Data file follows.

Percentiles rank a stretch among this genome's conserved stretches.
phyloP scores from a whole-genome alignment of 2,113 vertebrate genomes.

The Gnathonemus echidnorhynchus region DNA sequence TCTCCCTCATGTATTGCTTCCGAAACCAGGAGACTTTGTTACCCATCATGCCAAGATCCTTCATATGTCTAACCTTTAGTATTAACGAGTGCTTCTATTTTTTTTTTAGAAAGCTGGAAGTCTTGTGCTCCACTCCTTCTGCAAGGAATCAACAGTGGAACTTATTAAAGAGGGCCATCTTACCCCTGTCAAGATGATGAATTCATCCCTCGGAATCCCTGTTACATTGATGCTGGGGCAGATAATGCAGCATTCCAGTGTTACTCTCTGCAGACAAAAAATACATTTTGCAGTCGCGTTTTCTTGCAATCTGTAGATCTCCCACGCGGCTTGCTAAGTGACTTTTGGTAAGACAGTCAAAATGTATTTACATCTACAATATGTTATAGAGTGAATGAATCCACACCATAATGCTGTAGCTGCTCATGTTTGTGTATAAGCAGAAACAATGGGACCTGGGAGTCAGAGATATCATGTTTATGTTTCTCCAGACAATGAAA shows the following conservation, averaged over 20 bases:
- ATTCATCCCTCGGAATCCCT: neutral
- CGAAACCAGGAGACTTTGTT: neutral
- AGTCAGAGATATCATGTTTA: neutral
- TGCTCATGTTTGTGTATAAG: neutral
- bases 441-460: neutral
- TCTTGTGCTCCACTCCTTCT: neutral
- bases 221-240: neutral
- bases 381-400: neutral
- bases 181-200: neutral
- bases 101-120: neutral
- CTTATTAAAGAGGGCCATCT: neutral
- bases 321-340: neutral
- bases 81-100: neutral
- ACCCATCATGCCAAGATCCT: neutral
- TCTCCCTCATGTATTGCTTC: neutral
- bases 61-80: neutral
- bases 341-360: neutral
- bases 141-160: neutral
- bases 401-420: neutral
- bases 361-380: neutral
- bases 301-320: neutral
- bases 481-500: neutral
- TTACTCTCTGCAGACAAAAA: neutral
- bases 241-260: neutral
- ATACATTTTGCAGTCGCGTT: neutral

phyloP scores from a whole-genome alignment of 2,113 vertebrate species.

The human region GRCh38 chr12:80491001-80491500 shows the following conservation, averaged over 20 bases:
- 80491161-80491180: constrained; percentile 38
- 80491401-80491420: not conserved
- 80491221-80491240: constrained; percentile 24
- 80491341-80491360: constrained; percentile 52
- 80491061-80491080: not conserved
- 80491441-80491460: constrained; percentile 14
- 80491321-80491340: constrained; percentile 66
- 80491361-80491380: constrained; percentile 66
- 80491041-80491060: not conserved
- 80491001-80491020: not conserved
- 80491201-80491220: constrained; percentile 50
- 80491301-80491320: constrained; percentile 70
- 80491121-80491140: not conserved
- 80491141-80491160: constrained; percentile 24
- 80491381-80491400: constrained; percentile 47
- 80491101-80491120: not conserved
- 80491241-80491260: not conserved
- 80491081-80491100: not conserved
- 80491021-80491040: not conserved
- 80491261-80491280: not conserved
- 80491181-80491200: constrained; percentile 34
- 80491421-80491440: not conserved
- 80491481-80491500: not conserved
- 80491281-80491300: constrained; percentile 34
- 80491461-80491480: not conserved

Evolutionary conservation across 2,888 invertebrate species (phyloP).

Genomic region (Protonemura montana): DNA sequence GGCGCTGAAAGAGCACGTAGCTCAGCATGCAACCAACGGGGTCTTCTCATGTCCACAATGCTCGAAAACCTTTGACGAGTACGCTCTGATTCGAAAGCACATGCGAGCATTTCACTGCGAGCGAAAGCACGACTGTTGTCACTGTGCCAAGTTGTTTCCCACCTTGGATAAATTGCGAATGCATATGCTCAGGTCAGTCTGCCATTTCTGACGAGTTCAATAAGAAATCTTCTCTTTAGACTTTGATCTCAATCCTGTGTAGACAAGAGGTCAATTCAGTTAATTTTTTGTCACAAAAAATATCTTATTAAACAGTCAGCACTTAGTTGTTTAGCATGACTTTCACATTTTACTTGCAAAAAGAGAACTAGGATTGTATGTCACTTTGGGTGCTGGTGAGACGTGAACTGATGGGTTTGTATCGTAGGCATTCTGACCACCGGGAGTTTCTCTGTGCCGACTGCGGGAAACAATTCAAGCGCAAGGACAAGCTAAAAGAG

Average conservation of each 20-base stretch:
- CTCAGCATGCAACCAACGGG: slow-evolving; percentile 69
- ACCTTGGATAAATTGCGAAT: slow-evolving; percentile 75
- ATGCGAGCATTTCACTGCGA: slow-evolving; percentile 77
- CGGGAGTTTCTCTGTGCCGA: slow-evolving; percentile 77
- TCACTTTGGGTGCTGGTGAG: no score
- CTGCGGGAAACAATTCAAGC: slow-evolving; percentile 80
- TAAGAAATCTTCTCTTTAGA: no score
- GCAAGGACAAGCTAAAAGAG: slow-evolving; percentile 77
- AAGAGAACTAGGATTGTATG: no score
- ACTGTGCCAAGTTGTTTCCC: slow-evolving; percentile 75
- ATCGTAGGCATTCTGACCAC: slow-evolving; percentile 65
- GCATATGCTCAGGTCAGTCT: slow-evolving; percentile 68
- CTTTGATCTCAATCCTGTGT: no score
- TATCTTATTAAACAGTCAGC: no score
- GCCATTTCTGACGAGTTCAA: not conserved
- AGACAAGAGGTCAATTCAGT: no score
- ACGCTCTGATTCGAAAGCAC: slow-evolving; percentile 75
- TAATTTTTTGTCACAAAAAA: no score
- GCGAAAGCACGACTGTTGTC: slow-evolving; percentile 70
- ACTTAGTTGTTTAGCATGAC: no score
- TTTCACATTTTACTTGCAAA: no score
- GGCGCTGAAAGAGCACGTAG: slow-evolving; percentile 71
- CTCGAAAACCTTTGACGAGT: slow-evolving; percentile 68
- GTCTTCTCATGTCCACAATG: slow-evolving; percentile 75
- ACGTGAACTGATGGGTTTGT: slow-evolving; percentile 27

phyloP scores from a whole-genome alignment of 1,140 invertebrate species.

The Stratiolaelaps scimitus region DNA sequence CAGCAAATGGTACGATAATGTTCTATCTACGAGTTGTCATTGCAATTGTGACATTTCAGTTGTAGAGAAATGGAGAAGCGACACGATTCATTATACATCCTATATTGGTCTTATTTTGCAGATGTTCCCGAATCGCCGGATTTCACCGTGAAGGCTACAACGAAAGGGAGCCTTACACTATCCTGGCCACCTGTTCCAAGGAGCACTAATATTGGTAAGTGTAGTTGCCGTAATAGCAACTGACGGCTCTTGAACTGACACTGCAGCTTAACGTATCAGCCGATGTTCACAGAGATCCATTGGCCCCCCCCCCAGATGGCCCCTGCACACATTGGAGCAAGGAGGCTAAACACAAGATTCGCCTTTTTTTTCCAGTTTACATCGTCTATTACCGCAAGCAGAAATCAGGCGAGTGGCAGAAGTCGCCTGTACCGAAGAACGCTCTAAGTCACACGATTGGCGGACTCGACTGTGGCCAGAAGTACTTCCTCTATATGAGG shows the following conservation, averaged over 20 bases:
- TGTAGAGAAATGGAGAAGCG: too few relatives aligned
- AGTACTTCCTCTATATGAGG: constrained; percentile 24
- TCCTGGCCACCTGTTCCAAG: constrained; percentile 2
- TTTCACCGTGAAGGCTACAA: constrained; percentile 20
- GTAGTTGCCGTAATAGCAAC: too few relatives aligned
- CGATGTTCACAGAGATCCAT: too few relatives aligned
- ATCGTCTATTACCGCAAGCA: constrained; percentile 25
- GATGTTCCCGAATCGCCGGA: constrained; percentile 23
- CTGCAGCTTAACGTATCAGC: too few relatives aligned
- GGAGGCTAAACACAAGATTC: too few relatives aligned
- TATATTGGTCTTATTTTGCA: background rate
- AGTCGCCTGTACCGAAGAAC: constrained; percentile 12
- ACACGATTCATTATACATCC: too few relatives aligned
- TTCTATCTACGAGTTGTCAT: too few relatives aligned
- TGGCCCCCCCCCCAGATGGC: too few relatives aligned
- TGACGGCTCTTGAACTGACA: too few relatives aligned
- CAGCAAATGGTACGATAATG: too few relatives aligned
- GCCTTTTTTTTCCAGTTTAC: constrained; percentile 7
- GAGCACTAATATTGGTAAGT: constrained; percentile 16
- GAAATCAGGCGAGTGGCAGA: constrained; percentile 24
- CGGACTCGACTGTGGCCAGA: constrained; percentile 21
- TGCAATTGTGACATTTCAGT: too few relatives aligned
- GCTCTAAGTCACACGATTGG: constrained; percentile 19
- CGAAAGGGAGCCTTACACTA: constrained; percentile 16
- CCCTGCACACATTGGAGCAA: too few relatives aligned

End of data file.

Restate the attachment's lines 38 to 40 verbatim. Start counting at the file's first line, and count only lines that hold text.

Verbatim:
- 80491361-80491380: constrained; percentile 66
- 80491041-80491060: not conserved
- 80491001-80491020: not conserved